We study the patterns and predictors of biodiversity across environmental gradients. We work mostly with plants and pollinators in temperate and tropical forests. Our field sites span from temperate deciduous forests in the eastern United States to tropical forests of Central and South America.
Dr. Hulshof is a tropical ecologist. She studies patterns of diversity across space from tropical to temperate latitudes and through time as ecosystems respond to long-term disturbances like climate change.
Allyson is a Master’s student at Virginia Commonwealth University. She is studying plant and pollinator diversity in a serpentine savanna in the eastern United States and the effects of disturbance and recovery of plant and pollinator communities post deer-exclusion.
Ramon is an ecologist trained in Puerto Rico. His expertise of the flora and fauna of the island keeps our lab and field projects functioning smoothly.
Luis participated in the Luquillo LTER NSF-REU program Puerto Rico and investigated the diversity and distribution of butterflies. He is now continuing an independent research project in the lab relating species distribution models and phenotypic variation of butterflies.
Mariangeli has been working in the lab on an independent research project relating phenotypic variation of wing color and size in the non-migratory Puerto Rican monarch in montane and coastal regions. She also made important contributions to our large Puerto Rican Lepidoptera Digitization project.
Dayneris studied the effects of low oxygen levels on benthic macrofauna in the bay of Cienfuegos, Cuba before beginning her Master’s at UPR-Mayagüez. She is now studying the effects of Hurricane Maria on the recovery and resilience of butterfly populations in Puerto Rico.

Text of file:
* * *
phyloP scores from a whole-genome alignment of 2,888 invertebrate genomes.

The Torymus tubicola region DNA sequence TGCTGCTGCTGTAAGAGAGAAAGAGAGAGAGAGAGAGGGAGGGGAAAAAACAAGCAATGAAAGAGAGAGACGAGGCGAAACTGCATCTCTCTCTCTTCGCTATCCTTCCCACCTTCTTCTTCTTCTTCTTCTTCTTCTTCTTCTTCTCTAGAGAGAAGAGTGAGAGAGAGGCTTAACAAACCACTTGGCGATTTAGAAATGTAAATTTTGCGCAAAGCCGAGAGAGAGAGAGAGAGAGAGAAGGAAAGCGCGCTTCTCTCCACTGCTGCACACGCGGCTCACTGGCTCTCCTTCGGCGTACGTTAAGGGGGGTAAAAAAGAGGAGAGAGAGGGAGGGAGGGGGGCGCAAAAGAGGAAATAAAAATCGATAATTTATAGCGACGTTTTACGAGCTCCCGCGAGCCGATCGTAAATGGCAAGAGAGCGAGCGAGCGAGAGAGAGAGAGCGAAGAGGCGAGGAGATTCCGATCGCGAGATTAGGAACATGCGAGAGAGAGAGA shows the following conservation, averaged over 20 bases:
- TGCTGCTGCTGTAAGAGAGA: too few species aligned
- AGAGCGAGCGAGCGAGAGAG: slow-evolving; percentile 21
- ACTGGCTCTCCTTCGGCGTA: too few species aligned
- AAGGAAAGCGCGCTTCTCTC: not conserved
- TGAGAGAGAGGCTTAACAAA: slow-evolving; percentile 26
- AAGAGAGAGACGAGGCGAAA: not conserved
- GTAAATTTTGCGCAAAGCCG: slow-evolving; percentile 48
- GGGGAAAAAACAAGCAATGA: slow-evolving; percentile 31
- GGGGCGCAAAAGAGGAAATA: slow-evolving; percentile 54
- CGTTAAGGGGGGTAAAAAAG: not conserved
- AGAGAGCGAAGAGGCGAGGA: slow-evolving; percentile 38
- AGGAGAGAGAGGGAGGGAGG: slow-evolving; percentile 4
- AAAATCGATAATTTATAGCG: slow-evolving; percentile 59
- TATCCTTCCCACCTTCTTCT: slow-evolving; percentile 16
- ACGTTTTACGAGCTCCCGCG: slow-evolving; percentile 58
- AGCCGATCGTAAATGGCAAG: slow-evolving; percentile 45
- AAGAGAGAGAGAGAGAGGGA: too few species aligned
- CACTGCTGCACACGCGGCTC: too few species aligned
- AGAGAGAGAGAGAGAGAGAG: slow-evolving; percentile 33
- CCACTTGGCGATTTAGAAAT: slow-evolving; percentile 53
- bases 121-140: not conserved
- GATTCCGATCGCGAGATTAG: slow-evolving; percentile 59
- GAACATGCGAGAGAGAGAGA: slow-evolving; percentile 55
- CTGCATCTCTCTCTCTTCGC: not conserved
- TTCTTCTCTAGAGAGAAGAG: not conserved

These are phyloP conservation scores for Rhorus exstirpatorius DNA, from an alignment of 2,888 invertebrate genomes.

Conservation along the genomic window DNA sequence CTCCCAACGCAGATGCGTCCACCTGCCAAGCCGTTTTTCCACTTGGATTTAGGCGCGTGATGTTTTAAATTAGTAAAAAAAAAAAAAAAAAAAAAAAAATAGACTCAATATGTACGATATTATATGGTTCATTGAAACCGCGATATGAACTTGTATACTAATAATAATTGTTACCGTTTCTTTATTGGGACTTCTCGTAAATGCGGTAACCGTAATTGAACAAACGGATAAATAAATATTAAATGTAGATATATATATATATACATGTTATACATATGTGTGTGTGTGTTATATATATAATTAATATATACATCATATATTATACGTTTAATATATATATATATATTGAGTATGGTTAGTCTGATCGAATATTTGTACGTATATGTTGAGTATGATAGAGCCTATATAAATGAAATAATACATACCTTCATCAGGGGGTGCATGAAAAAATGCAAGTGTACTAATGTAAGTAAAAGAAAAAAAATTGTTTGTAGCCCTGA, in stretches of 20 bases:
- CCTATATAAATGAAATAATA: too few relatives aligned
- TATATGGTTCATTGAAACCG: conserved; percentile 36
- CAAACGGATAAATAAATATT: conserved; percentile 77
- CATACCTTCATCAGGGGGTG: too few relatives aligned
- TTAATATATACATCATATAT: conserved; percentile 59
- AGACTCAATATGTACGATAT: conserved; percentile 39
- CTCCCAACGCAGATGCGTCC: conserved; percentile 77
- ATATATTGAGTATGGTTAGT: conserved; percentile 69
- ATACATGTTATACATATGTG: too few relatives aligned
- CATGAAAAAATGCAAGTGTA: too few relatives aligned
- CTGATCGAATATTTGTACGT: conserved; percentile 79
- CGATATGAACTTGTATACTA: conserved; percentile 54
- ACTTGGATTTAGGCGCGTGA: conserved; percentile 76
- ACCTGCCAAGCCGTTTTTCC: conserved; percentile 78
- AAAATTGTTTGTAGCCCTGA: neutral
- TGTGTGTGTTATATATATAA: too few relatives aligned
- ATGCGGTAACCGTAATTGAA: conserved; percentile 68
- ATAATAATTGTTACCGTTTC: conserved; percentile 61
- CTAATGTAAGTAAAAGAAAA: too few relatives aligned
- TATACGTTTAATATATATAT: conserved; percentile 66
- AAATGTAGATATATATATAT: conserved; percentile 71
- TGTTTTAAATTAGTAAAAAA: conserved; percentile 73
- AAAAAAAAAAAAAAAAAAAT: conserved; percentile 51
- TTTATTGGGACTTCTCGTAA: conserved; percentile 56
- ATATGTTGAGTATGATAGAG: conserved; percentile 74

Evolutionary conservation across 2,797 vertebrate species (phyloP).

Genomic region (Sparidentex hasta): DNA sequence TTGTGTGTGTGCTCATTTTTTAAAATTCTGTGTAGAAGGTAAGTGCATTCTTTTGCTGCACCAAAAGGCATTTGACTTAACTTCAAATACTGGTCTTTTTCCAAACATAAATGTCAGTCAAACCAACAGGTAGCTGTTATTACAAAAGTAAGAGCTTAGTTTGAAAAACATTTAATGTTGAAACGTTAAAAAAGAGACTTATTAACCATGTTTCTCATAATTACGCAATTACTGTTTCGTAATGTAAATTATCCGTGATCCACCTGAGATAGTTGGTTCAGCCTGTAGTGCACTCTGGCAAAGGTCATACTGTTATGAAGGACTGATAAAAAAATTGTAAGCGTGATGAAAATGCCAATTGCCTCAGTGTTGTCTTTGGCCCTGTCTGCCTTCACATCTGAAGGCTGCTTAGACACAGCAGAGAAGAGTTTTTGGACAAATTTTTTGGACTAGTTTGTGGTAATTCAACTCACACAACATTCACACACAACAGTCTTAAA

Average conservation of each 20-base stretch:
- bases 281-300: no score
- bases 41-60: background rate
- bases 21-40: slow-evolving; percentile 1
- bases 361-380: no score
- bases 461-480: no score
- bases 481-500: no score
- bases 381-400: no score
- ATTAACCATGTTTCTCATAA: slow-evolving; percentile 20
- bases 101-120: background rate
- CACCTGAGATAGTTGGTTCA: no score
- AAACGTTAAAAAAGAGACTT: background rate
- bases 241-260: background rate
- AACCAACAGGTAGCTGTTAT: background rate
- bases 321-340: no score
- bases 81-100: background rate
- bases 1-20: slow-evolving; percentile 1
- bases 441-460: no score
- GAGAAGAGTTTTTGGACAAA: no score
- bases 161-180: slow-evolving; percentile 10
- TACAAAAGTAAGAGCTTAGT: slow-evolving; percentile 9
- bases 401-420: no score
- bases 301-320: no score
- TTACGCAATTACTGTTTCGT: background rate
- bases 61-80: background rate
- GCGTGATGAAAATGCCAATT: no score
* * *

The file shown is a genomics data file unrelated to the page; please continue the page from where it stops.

Claudia previously worked in the páramo of Colombia before beginning her Master’s at the UPR-Mayagüez. She is studying plant functional diversity of serpentine soils across mountains in Puerto Rico to better understand how these unique systems may be affected by ongoing and future climate change.
Mountains are among the most biodiverse places on Earth, provide freshwater for half of all humans, and are priority regions for conservation.
Our understanding of the structure and functioning of unusual soil systems is based on small plot research primarily from temperate regions. We are working towards the first regional synthesis of tropical serpentine flora diversity.
Puerto Rico is a tiny but topographically complex island which provides a backdrop for determining how plant-herbivore interactions are shaped by soil and climate at small spatial scales.
Hispanics are the largest growing population group in the United States. The number of Hispanic (and more broadly, Minority) Serving Institutions is on the rise and, according to the Hispanic Association of Colleges & Universities, doesn’t appear to be slowing down.…
We know standardized test scores aren’t strong predictors of success. So why do we still require them? I have been a vocal advocate for eliminating the GRE requirement for our Master’s program. And here’s why.
Vanilla doesn’t come to mind when you think of Puerto Rico. Yet the history of vanilla is intricately tied to the history of the island.